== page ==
This little graphic from the wiki link actually sums up where sustainability accounting aims: upload.wikimedia.org...





edit on 2/11/14 by WhiteAlice because: english, i do speak!

edit on 2/11/14 by WhiteAlice because: added second link



posted on Nov, 2 2014 @ 04:47 PM
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originally posted by: Phage
a reply to: smurfy

That's the way a formal debate works. A proposition is presented. One side argues for the proposition and the other against. Here are others.
intelligencesquaredus.org...

I know how a formal debate works, That's not what I was asking. The proposition is full of noise..for me, and I would want to know from where it came.



posted on Nov, 2 2014 @ 05:20 PM
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a reply to: WhiteAlice

Ethics at business school isn't that the same as a bible in a whorehouse.(and yes I have an business administration degree)



posted on Nov, 2 2014 @ 06:06 PM
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originally posted by: WhiteAlice
a reply to: smurfy



The determination was to maintain the standard curriculum (ie finance and regular forms of cost accounting are still taught) but in conjunction with social emphasis including examination of all externalities. It's called sustainability accounting and, like I said it's what they determined must be done to correct what has occurred.

Yup the banks do that big time now here, everything goes into the assets portfolio though, (which includes their now trading liabilities, aka/covering reserves) and including property repossessed, currently they are cheeky enough to want to sell that to someone else..and it's not just domestic property, it's all over the world, and could still tell a tale. Thing is, for this thread, and at this time the proposition for the debate is contrived because, on the one hand it is NOW a trueism, because there is so much going on unresolved over which we have no power over, as against what USED to be the normal aspirations of people. Still, the debate was an American forum and does not yet equate to the rest of the world as far as the comfort zone is concerned. Okay, Dr Feelgood won the debate..I think? The real world, look around you.



posted on Nov, 2 2014 @ 06:14 PM
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If no one knew poverty, why would anyone want to do anything to become better? Income equality would be technological and educational stagnation. I want to quit my job and slack off and find an easier job. I really do. But, I know what is waiting for me if I chose to do that. Poverty. Poverty motivates me to keep going. To keep trying. To keep benefiting the country through my work.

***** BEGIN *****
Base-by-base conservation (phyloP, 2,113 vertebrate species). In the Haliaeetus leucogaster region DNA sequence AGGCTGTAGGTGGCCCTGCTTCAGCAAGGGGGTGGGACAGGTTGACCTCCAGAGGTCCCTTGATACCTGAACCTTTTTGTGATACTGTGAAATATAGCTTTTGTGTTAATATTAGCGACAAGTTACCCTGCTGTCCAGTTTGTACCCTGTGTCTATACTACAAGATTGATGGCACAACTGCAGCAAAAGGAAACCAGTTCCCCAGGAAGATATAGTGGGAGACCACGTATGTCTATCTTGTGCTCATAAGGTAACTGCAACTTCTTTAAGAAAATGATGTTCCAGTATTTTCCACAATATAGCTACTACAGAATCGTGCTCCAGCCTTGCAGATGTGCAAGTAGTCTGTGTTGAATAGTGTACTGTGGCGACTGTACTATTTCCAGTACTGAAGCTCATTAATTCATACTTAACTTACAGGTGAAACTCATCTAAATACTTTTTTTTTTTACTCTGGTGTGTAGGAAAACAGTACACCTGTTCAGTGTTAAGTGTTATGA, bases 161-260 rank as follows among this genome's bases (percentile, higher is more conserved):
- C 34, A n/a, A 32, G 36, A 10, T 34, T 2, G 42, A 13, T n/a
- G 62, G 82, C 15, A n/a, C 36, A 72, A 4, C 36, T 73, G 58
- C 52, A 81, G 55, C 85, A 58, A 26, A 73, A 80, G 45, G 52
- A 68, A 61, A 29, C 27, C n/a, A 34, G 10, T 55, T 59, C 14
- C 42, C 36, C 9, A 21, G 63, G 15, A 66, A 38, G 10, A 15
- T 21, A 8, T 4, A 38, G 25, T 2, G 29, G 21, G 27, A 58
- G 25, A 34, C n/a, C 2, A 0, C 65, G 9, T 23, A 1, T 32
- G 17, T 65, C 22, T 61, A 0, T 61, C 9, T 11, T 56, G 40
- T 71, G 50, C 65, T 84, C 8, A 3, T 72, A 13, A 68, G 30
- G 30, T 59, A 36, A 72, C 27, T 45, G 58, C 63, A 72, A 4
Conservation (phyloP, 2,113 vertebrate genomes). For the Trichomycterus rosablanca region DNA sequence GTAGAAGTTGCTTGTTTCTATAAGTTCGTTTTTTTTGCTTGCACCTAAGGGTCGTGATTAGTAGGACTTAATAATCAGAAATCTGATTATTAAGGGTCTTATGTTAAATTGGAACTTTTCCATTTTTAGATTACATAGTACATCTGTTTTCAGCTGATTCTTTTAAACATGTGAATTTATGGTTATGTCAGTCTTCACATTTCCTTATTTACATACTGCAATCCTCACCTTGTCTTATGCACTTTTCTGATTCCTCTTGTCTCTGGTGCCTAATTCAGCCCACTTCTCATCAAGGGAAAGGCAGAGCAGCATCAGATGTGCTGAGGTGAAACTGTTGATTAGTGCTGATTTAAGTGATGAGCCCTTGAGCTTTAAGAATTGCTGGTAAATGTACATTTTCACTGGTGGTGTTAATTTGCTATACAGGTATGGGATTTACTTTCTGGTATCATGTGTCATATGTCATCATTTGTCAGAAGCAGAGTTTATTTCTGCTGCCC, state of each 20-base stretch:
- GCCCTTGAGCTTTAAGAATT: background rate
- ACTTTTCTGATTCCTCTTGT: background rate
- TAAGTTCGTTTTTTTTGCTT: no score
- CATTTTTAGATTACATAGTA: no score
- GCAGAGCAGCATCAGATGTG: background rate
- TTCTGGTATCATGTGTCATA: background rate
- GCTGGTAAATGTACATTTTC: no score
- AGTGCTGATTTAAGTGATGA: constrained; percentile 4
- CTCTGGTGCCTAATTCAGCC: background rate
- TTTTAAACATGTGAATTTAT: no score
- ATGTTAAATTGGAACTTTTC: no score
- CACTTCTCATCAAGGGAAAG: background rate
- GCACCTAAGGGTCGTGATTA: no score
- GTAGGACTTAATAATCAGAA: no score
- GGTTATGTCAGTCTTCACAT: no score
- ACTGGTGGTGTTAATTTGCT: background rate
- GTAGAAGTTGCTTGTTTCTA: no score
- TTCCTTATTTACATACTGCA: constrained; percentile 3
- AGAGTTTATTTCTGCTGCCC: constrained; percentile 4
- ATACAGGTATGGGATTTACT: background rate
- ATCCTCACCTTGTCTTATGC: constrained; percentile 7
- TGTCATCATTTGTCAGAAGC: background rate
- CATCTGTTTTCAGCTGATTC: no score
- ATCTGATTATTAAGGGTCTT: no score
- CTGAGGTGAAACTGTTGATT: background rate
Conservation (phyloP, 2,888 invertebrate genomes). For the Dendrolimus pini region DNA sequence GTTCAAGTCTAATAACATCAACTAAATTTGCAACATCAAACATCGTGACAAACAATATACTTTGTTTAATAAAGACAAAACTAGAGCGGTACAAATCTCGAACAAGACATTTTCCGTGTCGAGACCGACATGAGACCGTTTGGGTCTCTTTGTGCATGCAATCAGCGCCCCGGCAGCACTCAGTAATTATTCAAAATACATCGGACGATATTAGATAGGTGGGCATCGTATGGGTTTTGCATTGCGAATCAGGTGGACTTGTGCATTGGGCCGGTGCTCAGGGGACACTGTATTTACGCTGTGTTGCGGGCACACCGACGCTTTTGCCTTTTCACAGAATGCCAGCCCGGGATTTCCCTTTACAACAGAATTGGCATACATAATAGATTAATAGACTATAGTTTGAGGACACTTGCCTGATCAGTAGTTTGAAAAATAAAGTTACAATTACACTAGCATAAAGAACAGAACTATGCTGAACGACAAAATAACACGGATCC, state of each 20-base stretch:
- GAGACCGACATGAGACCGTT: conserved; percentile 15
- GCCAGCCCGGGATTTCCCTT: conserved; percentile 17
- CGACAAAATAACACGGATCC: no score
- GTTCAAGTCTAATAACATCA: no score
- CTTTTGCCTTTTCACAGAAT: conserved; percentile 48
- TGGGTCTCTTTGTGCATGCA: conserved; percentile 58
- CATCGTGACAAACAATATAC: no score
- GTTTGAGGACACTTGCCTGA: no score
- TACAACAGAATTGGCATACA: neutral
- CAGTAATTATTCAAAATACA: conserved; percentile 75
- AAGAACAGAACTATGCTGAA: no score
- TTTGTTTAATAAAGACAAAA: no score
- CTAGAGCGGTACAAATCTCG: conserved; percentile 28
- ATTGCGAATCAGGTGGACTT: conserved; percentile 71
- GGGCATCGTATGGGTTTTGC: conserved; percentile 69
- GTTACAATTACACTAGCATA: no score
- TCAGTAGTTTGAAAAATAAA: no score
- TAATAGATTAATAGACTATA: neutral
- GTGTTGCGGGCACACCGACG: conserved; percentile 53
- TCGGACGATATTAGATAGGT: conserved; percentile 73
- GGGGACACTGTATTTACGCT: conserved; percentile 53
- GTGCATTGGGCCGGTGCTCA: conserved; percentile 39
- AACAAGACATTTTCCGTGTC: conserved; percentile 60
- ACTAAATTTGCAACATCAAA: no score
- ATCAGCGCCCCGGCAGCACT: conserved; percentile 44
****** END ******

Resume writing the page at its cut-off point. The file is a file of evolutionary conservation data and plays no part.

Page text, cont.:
If I knew that it didn't matter, that I would make the same as everyone else regardless of what I do, I would take the path of least resistance. But, since it does matter. The path of least resistance, for me, is trying to do good. It should be logical to understand that income equality is a bad idea.



posted on Nov, 2 2014 @ 06:16 PM
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a reply to: smithjustinb

This does not justify poverty sorry.



posted on Nov, 2 2014 @ 06:24 PM
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a reply to: onequestion

This does not justify poverty sorry.

I didn't see any attempt at such justification.

I thought the topic was income inequality, not poverty. Just because people make more money than I do, does not mean I live in poverty. You seem to be doing the same thing Elise did in the debate, deflecting.






edit on 11/2/2014 by Phage because: (no reason given)



posted on Nov, 2 2014 @ 06:25 PM
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a reply to: smithjustinb

Look your taking it to far we don't want to impose a perfect system we want to close the gap so no one is living in poverty it's really simple.



posted on Nov, 2 2014 @ 06:26 PM
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a reply to: Phage

I misread his statement. I respond in the above post.



posted on Nov, 2 2014 @ 06:29 PM
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a reply to: onequestion

The gap has been smaller, quite a bit smaller. Guess what? There were still poor people.
Income inequality does not create poverty.